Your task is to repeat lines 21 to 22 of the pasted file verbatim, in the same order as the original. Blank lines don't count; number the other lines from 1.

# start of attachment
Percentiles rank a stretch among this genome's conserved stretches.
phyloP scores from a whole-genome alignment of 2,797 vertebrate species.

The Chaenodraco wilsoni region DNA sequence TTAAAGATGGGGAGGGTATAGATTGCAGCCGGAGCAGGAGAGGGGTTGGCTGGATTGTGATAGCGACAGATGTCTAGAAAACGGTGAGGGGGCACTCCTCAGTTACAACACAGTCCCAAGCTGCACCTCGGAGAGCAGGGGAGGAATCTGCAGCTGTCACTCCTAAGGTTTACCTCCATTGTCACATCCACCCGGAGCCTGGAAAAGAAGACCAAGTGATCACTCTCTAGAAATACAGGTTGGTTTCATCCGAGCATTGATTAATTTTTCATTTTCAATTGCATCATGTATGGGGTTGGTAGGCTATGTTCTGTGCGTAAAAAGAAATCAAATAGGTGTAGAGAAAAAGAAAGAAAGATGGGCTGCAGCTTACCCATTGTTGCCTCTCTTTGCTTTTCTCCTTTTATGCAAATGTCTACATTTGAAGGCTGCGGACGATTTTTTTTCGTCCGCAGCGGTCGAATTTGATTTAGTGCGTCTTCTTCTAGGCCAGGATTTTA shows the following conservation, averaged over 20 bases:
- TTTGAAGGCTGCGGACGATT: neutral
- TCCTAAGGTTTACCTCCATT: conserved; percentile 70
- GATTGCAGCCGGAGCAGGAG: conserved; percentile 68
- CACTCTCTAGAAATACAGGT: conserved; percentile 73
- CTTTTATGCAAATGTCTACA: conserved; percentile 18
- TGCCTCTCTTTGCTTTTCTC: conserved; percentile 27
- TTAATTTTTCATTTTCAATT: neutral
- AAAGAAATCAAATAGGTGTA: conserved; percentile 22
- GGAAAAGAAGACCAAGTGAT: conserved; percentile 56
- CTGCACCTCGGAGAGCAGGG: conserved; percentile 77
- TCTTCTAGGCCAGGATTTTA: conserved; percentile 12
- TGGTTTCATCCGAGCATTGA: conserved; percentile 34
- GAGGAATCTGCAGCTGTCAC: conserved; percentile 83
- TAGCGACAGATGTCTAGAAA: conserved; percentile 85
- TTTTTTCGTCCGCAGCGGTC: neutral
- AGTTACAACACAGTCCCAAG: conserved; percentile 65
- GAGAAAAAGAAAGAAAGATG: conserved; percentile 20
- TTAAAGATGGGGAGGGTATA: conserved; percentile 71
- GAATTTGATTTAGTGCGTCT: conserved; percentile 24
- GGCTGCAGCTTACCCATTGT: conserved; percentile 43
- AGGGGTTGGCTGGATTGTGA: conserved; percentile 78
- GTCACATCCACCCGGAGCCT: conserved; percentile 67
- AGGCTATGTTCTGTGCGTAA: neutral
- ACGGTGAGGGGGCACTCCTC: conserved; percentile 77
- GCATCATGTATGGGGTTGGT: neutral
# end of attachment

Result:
- TTAAAGATGGGGAGGGTATA: conserved; percentile 71
- GAATTTGATTTAGTGCGTCT: conserved; percentile 24